Celebs are holding a charity football match to fund a statue for ‘uncrowned boxing champion’ Len Johnson

He is widely-considered one of if not the greatest ever British boxer, but could never be crowned a champion.

Danny Jones Danny Jones - 15th February 2023

A charity football match is set to be held to raise funds for a statue in honour of legendary Manc boxer, Len Johnson, widely considered one of the greatest fighters to never be crowned a champion.

Len Johnson is one of the most inspiring yet saddest sporting tales you’ll ever come across. Born in Clayton (the former home of Manchester United‘s precursor club Newton Heath) back in 1902, Len Johnson was a British boxer who famously won 96 fights throughout his remarkable 135-bout career.

However, it was a career that was cruelly limited and hamstrung by outdated and racist laws, as according to a piece of legislation known as ‘Rule 24’, (a.k.a ‘the colour bar’), Johnson could not compete for a title as he did not have two white parents.

Despite the painful history behind his life, the light-heavyweight is often referred to as ‘Manchester’s best ever boxer‘, perhaps even Britain’s, and now famous faces from within the sport and beyond are looking to raise money for his long overdue statue and recognition.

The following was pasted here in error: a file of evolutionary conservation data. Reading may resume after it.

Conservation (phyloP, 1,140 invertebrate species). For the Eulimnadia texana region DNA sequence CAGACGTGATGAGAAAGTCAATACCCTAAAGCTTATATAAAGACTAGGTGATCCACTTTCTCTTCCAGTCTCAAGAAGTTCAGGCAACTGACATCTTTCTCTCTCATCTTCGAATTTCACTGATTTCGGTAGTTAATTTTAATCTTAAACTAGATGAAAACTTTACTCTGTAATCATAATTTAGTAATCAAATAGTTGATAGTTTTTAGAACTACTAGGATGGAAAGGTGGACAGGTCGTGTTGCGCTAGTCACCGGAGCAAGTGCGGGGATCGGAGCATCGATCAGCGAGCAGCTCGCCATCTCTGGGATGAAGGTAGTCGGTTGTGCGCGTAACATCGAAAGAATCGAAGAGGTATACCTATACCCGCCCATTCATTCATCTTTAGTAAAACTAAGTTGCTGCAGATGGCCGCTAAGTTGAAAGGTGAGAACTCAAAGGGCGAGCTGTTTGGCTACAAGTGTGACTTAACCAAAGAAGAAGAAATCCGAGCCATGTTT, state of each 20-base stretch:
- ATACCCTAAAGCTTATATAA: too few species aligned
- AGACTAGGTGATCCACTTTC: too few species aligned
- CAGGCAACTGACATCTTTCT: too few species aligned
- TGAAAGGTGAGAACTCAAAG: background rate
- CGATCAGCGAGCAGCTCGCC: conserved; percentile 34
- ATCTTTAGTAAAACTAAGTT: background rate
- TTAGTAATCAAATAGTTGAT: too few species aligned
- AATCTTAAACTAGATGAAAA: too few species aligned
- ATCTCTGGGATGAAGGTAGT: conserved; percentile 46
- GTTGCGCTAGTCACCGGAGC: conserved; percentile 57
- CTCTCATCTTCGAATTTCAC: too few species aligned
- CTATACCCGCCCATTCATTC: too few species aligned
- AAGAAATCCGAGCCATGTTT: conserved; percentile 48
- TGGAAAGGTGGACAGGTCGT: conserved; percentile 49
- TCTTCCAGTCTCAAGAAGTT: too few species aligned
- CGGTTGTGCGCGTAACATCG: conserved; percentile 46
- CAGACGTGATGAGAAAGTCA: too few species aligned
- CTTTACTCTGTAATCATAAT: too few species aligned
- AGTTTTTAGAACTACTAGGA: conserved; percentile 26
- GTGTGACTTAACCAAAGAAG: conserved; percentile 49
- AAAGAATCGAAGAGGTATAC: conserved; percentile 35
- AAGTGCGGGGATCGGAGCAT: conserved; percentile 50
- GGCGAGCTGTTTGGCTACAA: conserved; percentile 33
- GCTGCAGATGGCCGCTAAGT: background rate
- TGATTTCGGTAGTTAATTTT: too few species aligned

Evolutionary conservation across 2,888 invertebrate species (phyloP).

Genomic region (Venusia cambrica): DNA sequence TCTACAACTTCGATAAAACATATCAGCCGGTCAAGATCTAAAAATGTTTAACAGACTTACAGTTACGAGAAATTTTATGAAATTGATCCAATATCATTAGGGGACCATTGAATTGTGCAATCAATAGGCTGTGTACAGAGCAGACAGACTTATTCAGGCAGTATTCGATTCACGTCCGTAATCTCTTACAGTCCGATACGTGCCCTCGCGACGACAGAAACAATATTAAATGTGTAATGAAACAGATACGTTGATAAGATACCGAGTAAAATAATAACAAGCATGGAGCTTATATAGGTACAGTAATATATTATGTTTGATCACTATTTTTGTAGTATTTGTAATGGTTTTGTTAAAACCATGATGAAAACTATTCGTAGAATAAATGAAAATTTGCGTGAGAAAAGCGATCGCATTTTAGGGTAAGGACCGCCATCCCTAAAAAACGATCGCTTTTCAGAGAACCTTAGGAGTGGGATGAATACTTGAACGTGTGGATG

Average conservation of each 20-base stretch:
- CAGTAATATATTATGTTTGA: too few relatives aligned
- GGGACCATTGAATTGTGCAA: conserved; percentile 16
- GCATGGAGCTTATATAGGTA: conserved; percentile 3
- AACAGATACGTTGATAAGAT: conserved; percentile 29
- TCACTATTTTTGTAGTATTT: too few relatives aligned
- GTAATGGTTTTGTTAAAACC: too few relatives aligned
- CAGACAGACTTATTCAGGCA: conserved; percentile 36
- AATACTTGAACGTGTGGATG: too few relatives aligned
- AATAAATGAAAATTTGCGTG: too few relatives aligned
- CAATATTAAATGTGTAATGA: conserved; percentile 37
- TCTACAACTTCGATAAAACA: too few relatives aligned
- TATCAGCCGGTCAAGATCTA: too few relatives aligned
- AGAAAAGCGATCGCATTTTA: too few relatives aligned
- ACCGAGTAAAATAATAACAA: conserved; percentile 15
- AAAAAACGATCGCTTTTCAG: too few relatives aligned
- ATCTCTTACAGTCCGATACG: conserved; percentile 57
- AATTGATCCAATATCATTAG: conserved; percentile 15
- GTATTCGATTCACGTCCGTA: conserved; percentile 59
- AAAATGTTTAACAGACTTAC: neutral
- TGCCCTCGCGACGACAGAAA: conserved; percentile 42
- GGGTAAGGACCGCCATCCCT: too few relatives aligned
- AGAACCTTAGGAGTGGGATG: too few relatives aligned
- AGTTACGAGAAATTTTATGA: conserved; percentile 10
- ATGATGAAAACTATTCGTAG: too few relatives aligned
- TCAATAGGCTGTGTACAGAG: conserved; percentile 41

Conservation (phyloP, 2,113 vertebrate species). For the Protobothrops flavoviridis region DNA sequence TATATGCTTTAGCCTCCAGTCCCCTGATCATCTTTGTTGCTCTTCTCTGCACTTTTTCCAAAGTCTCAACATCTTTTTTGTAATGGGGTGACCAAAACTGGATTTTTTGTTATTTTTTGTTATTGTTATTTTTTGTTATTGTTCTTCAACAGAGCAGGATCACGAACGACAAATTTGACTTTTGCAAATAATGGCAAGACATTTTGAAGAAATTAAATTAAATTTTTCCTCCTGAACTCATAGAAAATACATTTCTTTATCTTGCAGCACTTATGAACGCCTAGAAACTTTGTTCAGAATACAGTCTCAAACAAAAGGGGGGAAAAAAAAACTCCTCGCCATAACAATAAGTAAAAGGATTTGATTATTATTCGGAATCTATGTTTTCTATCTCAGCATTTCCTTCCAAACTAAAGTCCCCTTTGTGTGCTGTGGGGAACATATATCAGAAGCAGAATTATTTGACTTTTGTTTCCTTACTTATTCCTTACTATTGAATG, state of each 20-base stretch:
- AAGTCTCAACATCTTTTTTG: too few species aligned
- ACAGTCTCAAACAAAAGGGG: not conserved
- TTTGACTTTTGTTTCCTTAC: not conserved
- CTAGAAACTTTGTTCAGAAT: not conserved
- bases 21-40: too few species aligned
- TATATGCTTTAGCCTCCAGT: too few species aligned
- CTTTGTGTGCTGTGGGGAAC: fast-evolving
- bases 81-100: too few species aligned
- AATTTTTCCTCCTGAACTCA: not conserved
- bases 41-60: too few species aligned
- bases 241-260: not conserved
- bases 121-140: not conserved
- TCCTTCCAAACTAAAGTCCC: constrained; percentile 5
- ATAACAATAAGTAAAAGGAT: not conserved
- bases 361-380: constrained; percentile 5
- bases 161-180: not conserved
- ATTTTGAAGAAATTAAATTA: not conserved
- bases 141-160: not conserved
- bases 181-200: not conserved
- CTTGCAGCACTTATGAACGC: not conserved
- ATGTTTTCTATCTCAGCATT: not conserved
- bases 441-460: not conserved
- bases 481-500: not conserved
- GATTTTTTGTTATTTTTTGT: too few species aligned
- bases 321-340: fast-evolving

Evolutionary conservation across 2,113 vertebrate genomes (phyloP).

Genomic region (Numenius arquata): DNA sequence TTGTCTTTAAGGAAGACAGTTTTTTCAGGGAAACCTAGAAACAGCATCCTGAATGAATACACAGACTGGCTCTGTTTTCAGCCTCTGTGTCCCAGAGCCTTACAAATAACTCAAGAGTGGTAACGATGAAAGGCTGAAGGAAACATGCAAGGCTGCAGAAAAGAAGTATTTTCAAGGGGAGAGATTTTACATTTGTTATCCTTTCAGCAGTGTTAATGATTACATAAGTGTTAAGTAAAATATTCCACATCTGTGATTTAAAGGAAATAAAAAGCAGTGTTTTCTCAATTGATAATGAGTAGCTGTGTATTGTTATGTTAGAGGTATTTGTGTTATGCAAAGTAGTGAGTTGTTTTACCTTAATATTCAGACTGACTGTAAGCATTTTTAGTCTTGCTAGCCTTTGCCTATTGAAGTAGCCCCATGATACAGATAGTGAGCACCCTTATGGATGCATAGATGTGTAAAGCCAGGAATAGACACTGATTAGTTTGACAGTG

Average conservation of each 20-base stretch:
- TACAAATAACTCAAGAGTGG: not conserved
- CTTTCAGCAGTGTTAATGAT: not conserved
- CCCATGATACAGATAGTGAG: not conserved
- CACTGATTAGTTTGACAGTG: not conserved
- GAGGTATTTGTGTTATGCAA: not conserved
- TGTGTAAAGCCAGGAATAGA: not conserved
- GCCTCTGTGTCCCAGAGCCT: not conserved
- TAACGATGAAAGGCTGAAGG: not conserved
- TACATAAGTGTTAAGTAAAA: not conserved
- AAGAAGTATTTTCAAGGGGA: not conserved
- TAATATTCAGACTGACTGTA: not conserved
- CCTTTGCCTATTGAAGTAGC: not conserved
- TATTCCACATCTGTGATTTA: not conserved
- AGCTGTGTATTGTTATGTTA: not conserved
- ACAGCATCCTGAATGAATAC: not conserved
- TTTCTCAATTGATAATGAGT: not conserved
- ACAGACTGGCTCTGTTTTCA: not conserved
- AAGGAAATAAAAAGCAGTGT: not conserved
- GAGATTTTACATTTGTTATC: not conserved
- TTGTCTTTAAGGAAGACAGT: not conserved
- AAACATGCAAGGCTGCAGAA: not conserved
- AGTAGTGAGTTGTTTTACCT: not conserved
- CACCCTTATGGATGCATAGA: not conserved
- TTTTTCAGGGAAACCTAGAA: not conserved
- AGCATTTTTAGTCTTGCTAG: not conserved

Teaming up with FC United and a team of Legends, boxing icons Ricky Hatton and Anthony Crolla, as well as a horde of celebrities from the likes of Coronation Street, Hollyoaks and more are lacing up their boots for a charity match this May.


Aiming to raise enough money to pay for the statue of Johnson, Manchester’s uncrowned boxing champion, the players will be facing off in the Moston-based semi-pro team’s home ground at Broadhurst Park.

With numerous sponsors already signed up and even more famous faces set to join the charity match, both coverage of the event and knowledge of Johnson’s story has increased.


With documentaries made in his honour now being selected for the Paris Film Awards and more people learning of Len’s legacy, the turnout for the game and its attached fundraiser looks like it’s going to be massive.

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Johnson died in Oldham back in 1974 at the age of 71 and while we will always wonder what could have been if he was allowed to fight officially, his impact both on boxing, Manchester and sport at large will never be forgotten.

As well as being known for nearly a century of victories in the ring, he also did more than his fair in the fight for civil rights and by contributing to anti-racism efforts.


As well as helping black sailors sacked by a shipping company keep their jobs, staging several protests outside a pub in Hulme after he refused service, he also served in WWII and helped organise the 5th Pan African Congress over decolonisation, held here in Manchester. He wasn’t just a boxer, he was a hero.

As campaign lead Lamin Touray told ITV, he believes “the Len Johnson story has been kept from us purposely” and erecting a statue of him, pride of place in the city centre, will not only help people learn the tale of this remarkable man, but it’s what he and his family deserve.

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Featured Image — Manchester Libraries/Working Class Movement Libraries